May 05, 2015

Noam Chomsky

Noam Chomsky

Source: Shutterstock

Everyone’s just gonna have to take my word for this:

I started writing this column before Gavin McInnes put out this (delightful) video.

No, something purely coincidental prompted me this week: An excerpt from a new book by Andrew Hartman, called A War for the Soul of America: A History of the Culture Wars, appearing in a publication I was previously unfamiliar with.

Because normally, I wouldn”€™t go anywhere near a magazine called Jacobin.

Certainly not close enough to learn that it is “€” according to itself “€” “€œa leading voice of the American left, offering socialist perspectives on politics, economics, and culture.”€

Oh, and that it’s also “€œa bright light in dark times,”€ even, if a pride-of-place blurb from Noam Chomsky is to be credited.

“€œThe only people who envision God as “€œa bearded old man in the sky”€ are atheists who insist that’s what believers do.”€

And that’s a tough one, given that Chomsky has variously been accused of

a) indulging in Khmer Rouge apologetics long past their best-before date, while”€¨”€¨

b) simultaneously tax-sheltering his estimated $2 million net worth, yet”€¨”€¨

c) earning said millions by presenting himself as a sworn enemy of (what passes for) America’s capitalist system, but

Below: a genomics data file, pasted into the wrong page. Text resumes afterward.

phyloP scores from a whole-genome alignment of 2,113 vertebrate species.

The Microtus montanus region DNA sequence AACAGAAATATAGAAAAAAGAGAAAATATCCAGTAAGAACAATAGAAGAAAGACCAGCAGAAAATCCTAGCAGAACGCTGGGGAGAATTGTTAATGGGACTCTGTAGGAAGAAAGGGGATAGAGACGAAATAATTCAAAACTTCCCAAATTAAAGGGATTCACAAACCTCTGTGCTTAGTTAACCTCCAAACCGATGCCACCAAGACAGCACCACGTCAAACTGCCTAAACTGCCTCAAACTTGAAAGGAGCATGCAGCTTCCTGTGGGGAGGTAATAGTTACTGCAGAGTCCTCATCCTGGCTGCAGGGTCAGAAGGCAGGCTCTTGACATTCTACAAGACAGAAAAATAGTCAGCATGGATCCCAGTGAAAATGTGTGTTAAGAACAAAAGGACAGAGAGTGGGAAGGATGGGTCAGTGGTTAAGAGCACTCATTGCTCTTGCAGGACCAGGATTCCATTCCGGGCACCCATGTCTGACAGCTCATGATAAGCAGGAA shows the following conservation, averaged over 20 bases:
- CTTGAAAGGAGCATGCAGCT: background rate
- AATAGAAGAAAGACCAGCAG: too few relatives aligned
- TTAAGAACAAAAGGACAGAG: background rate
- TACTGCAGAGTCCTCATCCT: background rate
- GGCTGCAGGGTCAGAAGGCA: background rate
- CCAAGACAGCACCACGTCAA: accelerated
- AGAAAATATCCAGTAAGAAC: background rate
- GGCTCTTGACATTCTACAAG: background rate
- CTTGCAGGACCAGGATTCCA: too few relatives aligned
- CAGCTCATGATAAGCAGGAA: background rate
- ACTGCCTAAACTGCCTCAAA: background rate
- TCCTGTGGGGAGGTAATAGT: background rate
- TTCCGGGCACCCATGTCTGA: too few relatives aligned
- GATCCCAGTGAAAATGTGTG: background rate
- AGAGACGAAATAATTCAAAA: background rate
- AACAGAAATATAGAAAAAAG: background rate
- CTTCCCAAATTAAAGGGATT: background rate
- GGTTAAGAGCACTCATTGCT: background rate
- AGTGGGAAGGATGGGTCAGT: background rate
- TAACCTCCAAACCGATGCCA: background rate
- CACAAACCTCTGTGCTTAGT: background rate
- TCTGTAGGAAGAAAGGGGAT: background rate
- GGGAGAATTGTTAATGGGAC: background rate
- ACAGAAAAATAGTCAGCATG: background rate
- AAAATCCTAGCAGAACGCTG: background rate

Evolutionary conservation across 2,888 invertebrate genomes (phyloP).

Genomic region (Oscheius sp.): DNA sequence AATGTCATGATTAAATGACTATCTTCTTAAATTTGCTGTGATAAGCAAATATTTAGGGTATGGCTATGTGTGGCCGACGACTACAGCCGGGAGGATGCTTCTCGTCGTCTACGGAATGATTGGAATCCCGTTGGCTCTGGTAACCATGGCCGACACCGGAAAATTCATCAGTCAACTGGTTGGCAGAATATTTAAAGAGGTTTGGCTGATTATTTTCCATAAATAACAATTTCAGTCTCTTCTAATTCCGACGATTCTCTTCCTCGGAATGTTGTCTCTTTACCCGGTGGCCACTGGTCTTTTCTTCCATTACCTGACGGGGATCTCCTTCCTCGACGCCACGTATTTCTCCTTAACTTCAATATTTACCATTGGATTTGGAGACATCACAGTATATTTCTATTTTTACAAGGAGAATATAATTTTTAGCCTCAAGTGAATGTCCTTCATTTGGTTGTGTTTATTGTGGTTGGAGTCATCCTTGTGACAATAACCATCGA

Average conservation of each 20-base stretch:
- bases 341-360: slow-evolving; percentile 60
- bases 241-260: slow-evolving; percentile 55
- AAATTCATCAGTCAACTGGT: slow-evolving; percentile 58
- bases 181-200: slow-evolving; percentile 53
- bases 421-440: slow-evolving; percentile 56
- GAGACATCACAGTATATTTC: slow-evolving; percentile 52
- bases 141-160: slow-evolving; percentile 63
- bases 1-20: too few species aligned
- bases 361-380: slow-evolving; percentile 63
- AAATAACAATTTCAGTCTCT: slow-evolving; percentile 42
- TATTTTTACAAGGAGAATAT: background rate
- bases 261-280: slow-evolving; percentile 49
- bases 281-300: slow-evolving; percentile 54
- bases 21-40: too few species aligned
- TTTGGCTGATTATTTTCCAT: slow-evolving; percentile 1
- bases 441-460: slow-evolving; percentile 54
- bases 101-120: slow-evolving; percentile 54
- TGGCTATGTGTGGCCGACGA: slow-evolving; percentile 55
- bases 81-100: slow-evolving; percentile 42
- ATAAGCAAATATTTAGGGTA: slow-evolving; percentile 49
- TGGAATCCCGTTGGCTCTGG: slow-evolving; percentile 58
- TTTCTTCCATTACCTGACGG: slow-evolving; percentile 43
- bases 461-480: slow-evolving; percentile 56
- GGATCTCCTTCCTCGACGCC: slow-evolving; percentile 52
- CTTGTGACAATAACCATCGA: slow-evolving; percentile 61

d) he is permitted to indulge in suchlike bourgeois table magic because, you see, he is “€œtrying to help suffering people.”€

But stick an article in front of me called “€œThe Neoconservative Counterrevolution”€ and I”€™m willing to overlook its unappealing setting.

Refreshingly for an author writing about the right from the left, Hartman spells his subjects”€™ names correctly, quotes them without feeling obligated to plant an ellipsis every fifth word (Ellipses: the “€œsuspicious-looking package”€ of punctuation…), and gets his facts, er, right.

Even more impressively, Hartman neglects to mention Leo Strauss a single solitary time.

The only people who envision God as “€œa bearded old man in the sky”€ are atheists who insist that’s what believers do. Likewise, during my going-on 15 years as an “€œout”€ conservative, I have only ever heard tell of this “€œleostrauss”€ creature from smirking young libertarians and scowling old paleos, for whom he is boogeyman figure of shadowy origin, the Thinker From the Black Lagoon. (“€œIf you stand in front of a mirror and say “€˜Leo Strauss”€™ three times, you”€™ll vote for Bush,”€ I think it goes.)

That said, Hartman, while admirably even-handed and objective for the most part, can”€™t quite help himself: like a stooped old man in Chinatown, Hartman can”€™t go more than ten blocks (or in this case, paragraphs) without hoarking up a glob of lefty snark.

Such as:

“In this sense, class resentment aimed at academics made sense, in a misplaced sort of way, since they indeed held the levers to any given individual’s future economic success.”€

So… why is it “€œmisplaced”€ if it is so damned “€œindeed”€?

Luckily, Hartman stumbles so infrequently that his piece could serve as an imaginary encyclopedia’s entry on “€œneo-conservatives”€ with just a couple of tweaks.

Hartman does, of course, note that the first “€œneo-cons,”€ back in the 1960s, were overwhelmingly Jewish New York intellectuals and often ex-Trotskyites.


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